Matter of Federated Dept. Stores, Inc., 171 B.R. 603 (S.D. Ohio 1994)
July 28, 1994
In the Matter of FEDERATED DEPARTMENT STORES, INC., et al., Debtors.
UNITED STATES of America, Appellant,
FEDERATED DEPARTMENT STORES, INC., et al., Appellees.
United States District Court, S.D. Ohio, Eastern Division.
*604 Gerald C. Miller, U.S. Dept. of Justice, Tax Div., Washington, DC, Louis Hill, Cincinnati, OH, for appellant.
Jeffrey Alan Lipps, Jones, Day, Reavis & Pogue, Columbus, OH, John M. Newman, Jr., Jones Day Reavis & Pogue, Cleveland, OH, for appellees.
OPINION AND ORDER
GEORGE C. SMITH, District Judge.
The Internal Revenue Service ("IRS") appeals the bankruptcy court's decision allowing Federated Department Stores and Allied Stores Corporation currently to deduct break-up fees associated with a failed merger defense to a hostile takeover, pursuant to 26 U.S.C. § 162 and 26 U.S.C. § 165. This Court has jurisdiction under 28 U.S.C. § 158(a).
The facts of this case are undisputed. While the legal dispute between the IRS and Federated and between the IRS and Allied is the same, each dispute involves slightly different *605 facts. A summary of the facts of each transaction follows.
A. The Allied/DeBartolo/Campeau Transaction
In 1986, Allied Stores Corporation ("Allied"), one of the largest department store chains in the country, was performing well and none of its five stores were for sale. In August of 1986, the Campeau Corporation offered to purchase Allied's five stores for $300 million, a bid that Allied dismissed as too low.
On September 4, 1986, Campeau sent an unsolicited proposal to acquire 55% of Allied for $58 per share. On September 11, after consulting with financial advisors Goldman, Sachs & Co., Allied rejected Campeau's offer. Allied decided against discussing any type of merger with Campeau because of the massive debt Campeau would incur to finance the acquisition, because of the disruption that would occur in Allied's business as a result of the transaction, and because of concerns about Campeau's inexperience in the retailing industry.
On September 12, Campeau launched an unsolicited hostile tender offer for Allied. The offer was two-tiered: Campeau would pay $58 in cash for 55% of Allied's shares and a combination of securities, and cash for the remainder of the shares. This offer was set to expire on October 9.
On September 23, Allied met with Goldman, Sachs to discuss Campeau's most recent offer. At this meeting Allied decided: 1) that Campeau's $58 offer was too low and that it should recommend that its shareholders not tender their shares; and 2) if Allied was to avoid a hostile takeover, it would have to engage in some type of defensive measures such as recapitalization plans, asset sales, of defensive measures such as recapitalization plans, asset sales, corporate acquisitions, leveraged buy-outs, "crown jewel" sales, and "white knight" mergers.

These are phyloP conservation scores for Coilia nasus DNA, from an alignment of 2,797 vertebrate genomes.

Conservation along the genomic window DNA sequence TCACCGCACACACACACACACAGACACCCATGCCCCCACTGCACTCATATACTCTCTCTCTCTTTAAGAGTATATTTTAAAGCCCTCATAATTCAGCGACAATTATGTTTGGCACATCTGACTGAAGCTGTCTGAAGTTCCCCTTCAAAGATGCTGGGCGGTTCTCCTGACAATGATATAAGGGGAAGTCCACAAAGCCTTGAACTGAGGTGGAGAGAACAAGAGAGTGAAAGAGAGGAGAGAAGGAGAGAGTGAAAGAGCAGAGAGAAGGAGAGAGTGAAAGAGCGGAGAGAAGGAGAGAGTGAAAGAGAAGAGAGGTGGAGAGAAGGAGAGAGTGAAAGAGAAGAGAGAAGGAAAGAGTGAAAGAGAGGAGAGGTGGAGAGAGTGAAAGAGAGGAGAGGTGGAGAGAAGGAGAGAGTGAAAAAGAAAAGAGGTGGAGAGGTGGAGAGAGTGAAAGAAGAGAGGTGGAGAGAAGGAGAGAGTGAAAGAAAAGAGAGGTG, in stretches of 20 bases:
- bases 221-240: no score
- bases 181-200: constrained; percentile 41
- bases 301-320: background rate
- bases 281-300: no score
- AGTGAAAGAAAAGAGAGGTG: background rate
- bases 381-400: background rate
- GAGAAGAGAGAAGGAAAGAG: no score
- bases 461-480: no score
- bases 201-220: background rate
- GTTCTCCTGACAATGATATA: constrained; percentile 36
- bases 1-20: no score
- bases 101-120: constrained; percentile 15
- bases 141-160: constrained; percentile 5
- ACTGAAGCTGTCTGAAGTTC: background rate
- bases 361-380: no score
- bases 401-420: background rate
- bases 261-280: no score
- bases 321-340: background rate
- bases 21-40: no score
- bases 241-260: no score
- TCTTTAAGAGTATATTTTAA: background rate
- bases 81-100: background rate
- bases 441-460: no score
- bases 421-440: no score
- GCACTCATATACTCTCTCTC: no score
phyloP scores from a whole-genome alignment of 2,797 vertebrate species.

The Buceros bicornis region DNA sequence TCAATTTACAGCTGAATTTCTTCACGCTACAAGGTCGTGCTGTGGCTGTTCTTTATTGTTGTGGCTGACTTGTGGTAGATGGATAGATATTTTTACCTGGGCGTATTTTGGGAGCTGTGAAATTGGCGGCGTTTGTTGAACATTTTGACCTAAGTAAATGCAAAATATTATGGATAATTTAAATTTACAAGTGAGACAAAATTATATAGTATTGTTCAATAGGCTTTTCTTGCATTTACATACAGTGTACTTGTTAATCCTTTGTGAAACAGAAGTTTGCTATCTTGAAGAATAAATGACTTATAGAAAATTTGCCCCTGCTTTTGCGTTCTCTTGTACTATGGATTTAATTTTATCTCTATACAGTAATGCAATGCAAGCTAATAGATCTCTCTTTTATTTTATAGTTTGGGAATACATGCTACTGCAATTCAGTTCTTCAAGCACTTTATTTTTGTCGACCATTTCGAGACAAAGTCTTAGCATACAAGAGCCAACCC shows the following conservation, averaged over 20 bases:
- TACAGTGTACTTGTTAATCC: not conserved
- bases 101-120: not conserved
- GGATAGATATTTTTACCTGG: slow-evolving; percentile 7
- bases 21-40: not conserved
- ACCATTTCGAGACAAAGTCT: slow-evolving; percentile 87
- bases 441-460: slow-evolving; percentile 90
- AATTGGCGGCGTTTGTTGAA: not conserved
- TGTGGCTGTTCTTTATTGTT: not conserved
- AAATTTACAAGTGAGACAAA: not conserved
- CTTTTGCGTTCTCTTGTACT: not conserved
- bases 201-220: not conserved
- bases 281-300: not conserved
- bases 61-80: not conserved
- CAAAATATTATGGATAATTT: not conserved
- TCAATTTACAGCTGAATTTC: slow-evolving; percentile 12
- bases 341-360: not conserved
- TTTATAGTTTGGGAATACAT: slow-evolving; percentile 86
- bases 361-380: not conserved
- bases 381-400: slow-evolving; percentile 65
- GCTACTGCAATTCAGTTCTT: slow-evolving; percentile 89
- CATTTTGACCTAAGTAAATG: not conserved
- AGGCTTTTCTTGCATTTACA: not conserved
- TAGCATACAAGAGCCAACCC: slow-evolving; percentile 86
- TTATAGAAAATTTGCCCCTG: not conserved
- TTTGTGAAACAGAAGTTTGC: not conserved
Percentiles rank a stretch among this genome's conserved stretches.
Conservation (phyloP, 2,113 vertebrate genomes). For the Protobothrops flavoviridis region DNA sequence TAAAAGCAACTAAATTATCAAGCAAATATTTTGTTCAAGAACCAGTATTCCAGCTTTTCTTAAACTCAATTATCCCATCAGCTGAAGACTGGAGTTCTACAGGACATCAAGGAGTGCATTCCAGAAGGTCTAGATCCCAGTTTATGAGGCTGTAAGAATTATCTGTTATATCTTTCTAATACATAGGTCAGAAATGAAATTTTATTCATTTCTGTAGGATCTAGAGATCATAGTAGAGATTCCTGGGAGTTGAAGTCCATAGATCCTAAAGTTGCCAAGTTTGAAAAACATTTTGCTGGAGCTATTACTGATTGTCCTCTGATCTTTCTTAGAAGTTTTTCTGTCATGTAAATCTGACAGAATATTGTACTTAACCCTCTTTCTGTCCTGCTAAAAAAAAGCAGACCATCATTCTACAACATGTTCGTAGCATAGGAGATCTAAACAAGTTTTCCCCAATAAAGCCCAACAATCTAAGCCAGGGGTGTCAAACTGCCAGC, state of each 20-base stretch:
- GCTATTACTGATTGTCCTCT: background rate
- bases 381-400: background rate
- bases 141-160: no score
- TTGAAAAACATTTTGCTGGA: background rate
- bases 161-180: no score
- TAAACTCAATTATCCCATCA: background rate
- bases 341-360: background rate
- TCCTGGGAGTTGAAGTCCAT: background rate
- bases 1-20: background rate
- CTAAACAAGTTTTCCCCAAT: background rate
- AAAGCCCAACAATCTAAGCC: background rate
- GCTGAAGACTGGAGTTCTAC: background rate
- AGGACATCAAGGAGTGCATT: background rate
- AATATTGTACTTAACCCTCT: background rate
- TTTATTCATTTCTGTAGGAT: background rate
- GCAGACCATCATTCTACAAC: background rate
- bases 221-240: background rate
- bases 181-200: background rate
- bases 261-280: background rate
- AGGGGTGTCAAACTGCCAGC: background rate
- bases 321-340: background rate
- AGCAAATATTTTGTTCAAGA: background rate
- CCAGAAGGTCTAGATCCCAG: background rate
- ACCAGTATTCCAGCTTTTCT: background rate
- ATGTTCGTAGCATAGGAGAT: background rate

On September 29, Campeau amended its two-tiered offer. The first tier of the offer would pay $68 in cash for the 80% of Allied's outstanding shares, and the second tier would receive a combination of cash and securities. The new offer was set to expire on October 10.
In response to the new offer, Allied began negotiating a possible "white knight" transaction with the Edward DeBartolo Corporation. On October 3, Allied and DeBartolo reached an agreement whereby DeBartolo would pay $67 per share for all outstanding shares. Allied agreed to escrow funds sufficient to pay DeBartolo "break-up" fees of $1 per share and all out-of-pocket expenses, should the merger fall through.
On October 8, after considering both the DeBartolo merger proposal and the amended Campeau offer, the Allied board approved the DeBartolo proposal and recommended that its shareholders tender their shares to DeBartolo. On October 9, Allied placed $105 million in escrow to cover any possible break-up fees.
On October 24, Campeau terminated its tender offer and bought approximately 48% of Allied shares from the arbitrage firm Jefferies & Company. This acquisition, in conjunction with the 4% already owned by Campeau, gave Campeau direct control of a majority of Allied's shares. Campeau's control rendered the DeBartolo transaction virtually impossible.
On October 20 and 31, Campeau offered to buy the remaining 48% of Allied's shares for $69 per share, an offer which Allied's board eventually recommended to its shareholders.
In accordance with the DeBartolo merger proposal, Allied paid DeBartolo $116,298,236 in break-up fees. Allied deducted this payment *606 in full on its 1986 corporate income tax return.
B. Federated/Macy/Campeau Transaction
In 1988, Federated, the largest department store chain in the United States, was performing well, had adopted various defensive measures to avoid hostile takeover bids, and was not for sale. In January of 1988, however, Federated learned of rumors that it might become the target of a hostile takeover by Campeau. Campeau was known in the retail industry for its takeover and subsequent dismantling of Allied.
The takeover rumors were accurate, and on January 25, 1988, Campeau launched a hostile tender offer for all of Federated's shares at $47 per share. The offer, set to expire on February 22, was contingent on Campeau obtaining the necessary financing. On January 28, Federated's board of directors met to assess the Campeau offer and to explore any defensive measures available to repel the takeover. The board, after consulting with investment bankers, reconvened on February 4. At the meeting, Federated's board decided that the Campeau offer should be rejected because the price offered was too low and the financing was too speculative. In addition, the board feared that if Campeau acquired Federated, it would dismantle it in the same manner that it did with Allied. Accordingly, Federated recommended that its shareholders reject the tender offer.